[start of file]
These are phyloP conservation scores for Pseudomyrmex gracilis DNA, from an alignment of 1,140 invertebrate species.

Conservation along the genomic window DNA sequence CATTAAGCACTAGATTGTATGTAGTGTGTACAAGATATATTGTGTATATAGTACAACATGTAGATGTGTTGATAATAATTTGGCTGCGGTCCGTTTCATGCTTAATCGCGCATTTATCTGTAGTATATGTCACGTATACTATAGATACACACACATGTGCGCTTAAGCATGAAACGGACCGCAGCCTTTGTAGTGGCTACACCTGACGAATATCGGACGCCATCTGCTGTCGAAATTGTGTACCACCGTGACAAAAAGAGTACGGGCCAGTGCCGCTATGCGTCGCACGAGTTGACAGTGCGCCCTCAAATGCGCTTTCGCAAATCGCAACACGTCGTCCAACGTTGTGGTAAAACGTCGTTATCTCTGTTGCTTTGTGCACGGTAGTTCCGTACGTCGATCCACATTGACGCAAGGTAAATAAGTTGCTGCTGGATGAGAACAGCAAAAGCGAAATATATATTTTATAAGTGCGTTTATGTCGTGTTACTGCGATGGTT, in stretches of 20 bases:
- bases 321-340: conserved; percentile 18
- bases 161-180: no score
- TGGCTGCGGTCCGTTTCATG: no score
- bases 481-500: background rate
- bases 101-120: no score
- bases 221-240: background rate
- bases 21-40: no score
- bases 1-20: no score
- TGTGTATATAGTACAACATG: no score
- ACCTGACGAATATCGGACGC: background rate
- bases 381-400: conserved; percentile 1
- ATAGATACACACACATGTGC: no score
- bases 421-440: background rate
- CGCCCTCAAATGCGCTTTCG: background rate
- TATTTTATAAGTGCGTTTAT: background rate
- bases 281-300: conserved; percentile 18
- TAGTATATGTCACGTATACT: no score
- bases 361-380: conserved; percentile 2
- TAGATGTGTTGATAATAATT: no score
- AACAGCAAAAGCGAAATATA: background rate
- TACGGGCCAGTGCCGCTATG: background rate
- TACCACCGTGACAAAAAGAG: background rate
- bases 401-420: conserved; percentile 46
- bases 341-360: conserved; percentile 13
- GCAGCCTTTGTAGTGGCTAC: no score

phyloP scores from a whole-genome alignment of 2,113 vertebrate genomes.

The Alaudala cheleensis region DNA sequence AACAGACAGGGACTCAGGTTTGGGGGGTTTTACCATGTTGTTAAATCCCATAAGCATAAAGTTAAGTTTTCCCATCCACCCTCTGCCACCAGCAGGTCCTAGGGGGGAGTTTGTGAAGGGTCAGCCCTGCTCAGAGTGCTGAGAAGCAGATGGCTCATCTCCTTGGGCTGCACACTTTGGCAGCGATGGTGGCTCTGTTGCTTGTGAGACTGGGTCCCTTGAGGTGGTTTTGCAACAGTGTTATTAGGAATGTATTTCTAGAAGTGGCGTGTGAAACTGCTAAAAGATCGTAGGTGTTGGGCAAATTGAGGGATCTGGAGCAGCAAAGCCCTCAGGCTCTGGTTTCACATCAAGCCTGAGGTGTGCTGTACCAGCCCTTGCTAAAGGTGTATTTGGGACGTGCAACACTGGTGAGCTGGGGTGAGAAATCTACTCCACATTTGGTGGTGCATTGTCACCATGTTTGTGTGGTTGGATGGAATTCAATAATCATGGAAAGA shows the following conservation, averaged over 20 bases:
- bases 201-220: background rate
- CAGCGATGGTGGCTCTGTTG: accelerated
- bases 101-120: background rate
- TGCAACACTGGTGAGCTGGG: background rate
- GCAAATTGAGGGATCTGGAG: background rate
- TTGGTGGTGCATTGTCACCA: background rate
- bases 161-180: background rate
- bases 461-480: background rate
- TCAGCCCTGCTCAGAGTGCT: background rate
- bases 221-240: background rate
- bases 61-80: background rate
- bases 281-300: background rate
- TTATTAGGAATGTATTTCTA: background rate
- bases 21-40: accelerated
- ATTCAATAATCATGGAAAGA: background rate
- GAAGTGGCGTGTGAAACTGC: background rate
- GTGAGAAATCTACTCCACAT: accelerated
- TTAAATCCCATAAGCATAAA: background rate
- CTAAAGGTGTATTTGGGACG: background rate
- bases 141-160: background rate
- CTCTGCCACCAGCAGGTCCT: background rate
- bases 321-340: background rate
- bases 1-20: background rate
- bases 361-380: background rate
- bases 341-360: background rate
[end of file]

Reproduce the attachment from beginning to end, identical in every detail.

These are phyloP conservation scores for Pseudomyrmex gracilis DNA, from an alignment of 1,140 invertebrate species.

Conservation along the genomic window DNA sequence CATTAAGCACTAGATTGTATGTAGTGTGTACAAGATATATTGTGTATATAGTACAACATGTAGATGTGTTGATAATAATTTGGCTGCGGTCCGTTTCATGCTTAATCGCGCATTTATCTGTAGTATATGTCACGTATACTATAGATACACACACATGTGCGCTTAAGCATGAAACGGACCGCAGCCTTTGTAGTGGCTACACCTGACGAATATCGGACGCCATCTGCTGTCGAAATTGTGTACCACCGTGACAAAAAGAGTACGGGCCAGTGCCGCTATGCGTCGCACGAGTTGACAGTGCGCCCTCAAATGCGCTTTCGCAAATCGCAACACGTCGTCCAACGTTGTGGTAAAACGTCGTTATCTCTGTTGCTTTGTGCACGGTAGTTCCGTACGTCGATCCACATTGACGCAAGGTAAATAAGTTGCTGCTGGATGAGAACAGCAAAAGCGAAATATATATTTTATAAGTGCGTTTATGTCGTGTTACTGCGATGGTT, in stretches of 20 bases:
- bases 321-340: conserved; percentile 18
- bases 161-180: no score
- TGGCTGCGGTCCGTTTCATG: no score
- bases 481-500: background rate
- bases 101-120: no score
- bases 221-240: background rate
- bases 21-40: no score
- bases 1-20: no score
- TGTGTATATAGTACAACATG: no score
- ACCTGACGAATATCGGACGC: background rate
- bases 381-400: conserved; percentile 1
- ATAGATACACACACATGTGC: no score
- bases 421-440: background rate
- CGCCCTCAAATGCGCTTTCG: background rate
- TATTTTATAAGTGCGTTTAT: background rate
- bases 281-300: conserved; percentile 18
- TAGTATATGTCACGTATACT: no score
- bases 361-380: conserved; percentile 2
- TAGATGTGTTGATAATAATT: no score
- AACAGCAAAAGCGAAATATA: background rate
- TACGGGCCAGTGCCGCTATG: background rate
- TACCACCGTGACAAAAAGAG: background rate
- bases 401-420: conserved; percentile 46
- bases 341-360: conserved; percentile 13
- GCAGCCTTTGTAGTGGCTAC: no score

phyloP scores from a whole-genome alignment of 2,113 vertebrate genomes.

The Alaudala cheleensis region DNA sequence AACAGACAGGGACTCAGGTTTGGGGGGTTTTACCATGTTGTTAAATCCCATAAGCATAAAGTTAAGTTTTCCCATCCACCCTCTGCCACCAGCAGGTCCTAGGGGGGAGTTTGTGAAGGGTCAGCCCTGCTCAGAGTGCTGAGAAGCAGATGGCTCATCTCCTTGGGCTGCACACTTTGGCAGCGATGGTGGCTCTGTTGCTTGTGAGACTGGGTCCCTTGAGGTGGTTTTGCAACAGTGTTATTAGGAATGTATTTCTAGAAGTGGCGTGTGAAACTGCTAAAAGATCGTAGGTGTTGGGCAAATTGAGGGATCTGGAGCAGCAAAGCCCTCAGGCTCTGGTTTCACATCAAGCCTGAGGTGTGCTGTACCAGCCCTTGCTAAAGGTGTATTTGGGACGTGCAACACTGGTGAGCTGGGGTGAGAAATCTACTCCACATTTGGTGGTGCATTGTCACCATGTTTGTGTGGTTGGATGGAATTCAATAATCATGGAAAGA shows the following conservation, averaged over 20 bases:
- bases 201-220: background rate
- CAGCGATGGTGGCTCTGTTG: accelerated
- bases 101-120: background rate
- TGCAACACTGGTGAGCTGGG: background rate
- GCAAATTGAGGGATCTGGAG: background rate
- TTGGTGGTGCATTGTCACCA: background rate
- bases 161-180: background rate
- bases 461-480: background rate
- TCAGCCCTGCTCAGAGTGCT: background rate
- bases 221-240: background rate
- bases 61-80: background rate
- bases 281-300: background rate
- TTATTAGGAATGTATTTCTA: background rate
- bases 21-40: accelerated
- ATTCAATAATCATGGAAAGA: background rate
- GAAGTGGCGTGTGAAACTGC: background rate
- GTGAGAAATCTACTCCACAT: accelerated
- TTAAATCCCATAAGCATAAA: background rate
- CTAAAGGTGTATTTGGGACG: background rate
- bases 141-160: background rate
- CTCTGCCACCAGCAGGTCCT: background rate
- bases 321-340: background rate
- bases 1-20: background rate
- bases 361-380: background rate
- bases 341-360: background rate